The run command allows the user to collect data and analyze it in the measurement pane, but not record the data. This is useful for seeing if your apparatus is performing as expected so that iterations to the setup can be made as needed. To actually record the data the “Record “ button will have to be used, however there are a couple of methods for data recording as seen in the image below.


First, hitting the button will allow the program to start freely recording data and will continue until the recording is stopped using the “stop button”. Beginning a data recording will create a data file in the navigation pane that can be saved and reopened at any time or exported to another program like MATLAB or Excel to numerically analyze the data.


You may also choose to perform a timed recording, which allows the user to measure data for a fixed amount of time. Time settings for the recording can be configured in “Timed Recording Settings upon selecting the times recording prompt.


Finally, there is also the Capture Data option that allows the user to capture a snapshot of continuous data at a specific time interval. The data that is captured in the frame will be the data that is displayed in the measurement pane. The default duration captured is 5 seconds, however the duration of the snapshot can be increased in the “History Duration” setting in the Task tab. Doing so will allow the pane to store more data in the selected time interval.


Shown below is a snapshot of a 20 second capture frame:


Hovering the cursor over any point in the plot line will provide a readout of the force value at a given specific time in the recording.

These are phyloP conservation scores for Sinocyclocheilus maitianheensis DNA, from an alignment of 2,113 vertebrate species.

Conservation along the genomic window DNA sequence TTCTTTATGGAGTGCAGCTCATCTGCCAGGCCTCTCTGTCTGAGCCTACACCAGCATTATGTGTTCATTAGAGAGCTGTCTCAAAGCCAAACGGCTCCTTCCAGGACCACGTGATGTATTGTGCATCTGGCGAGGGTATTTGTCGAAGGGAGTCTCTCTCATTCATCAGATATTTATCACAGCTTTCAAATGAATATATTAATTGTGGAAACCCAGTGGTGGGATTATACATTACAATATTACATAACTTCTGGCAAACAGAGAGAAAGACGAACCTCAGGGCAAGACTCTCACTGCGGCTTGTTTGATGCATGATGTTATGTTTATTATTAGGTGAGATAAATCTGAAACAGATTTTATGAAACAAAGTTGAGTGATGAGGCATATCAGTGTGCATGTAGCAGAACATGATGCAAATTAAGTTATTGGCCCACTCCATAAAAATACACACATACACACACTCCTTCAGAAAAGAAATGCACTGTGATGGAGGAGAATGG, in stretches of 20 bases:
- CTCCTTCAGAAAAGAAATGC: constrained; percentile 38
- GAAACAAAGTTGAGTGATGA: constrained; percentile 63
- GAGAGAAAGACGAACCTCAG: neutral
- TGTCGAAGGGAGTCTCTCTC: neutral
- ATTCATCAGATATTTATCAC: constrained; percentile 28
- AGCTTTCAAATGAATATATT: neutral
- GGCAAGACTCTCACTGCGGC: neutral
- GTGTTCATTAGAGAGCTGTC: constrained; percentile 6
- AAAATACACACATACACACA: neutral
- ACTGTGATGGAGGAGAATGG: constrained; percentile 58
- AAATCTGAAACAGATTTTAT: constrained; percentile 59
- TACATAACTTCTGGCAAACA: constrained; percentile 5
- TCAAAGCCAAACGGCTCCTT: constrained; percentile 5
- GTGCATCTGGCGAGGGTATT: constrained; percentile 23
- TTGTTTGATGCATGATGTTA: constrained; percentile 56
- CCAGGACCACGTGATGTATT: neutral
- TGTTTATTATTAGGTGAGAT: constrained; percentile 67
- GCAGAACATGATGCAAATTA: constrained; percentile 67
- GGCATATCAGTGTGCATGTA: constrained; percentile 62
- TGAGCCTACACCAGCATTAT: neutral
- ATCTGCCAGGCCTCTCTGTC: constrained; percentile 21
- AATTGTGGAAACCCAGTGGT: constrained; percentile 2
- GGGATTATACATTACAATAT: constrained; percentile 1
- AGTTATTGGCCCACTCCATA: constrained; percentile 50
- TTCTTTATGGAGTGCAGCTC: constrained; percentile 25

The selected snapshot can also be further refined using the cursors shown at the top of the measurement pane. Using the cursors can change the range of data in the capture frame that we are interested in, which we have done to look at the 7s to 10s range.


If we are interested in looking at this new time interval in greater detail, there is a second smaller window located right above the measurement pane that includes trim arrows. These arrows can be used to narrow and reduce the data being displayed in the measurement pane.


With our data now cropped further down to better show the new 3 second range, the data can also be captured as its own capture frame for further analysis by clicking the “Capture selected data” option in the top left hand corner of the measurement pane.


This will save a second capture frame in the Navigation pane containing the data that was just captured. This data can be accessed at a later date or exported & imported using the prompts given at the top of the Navigation pane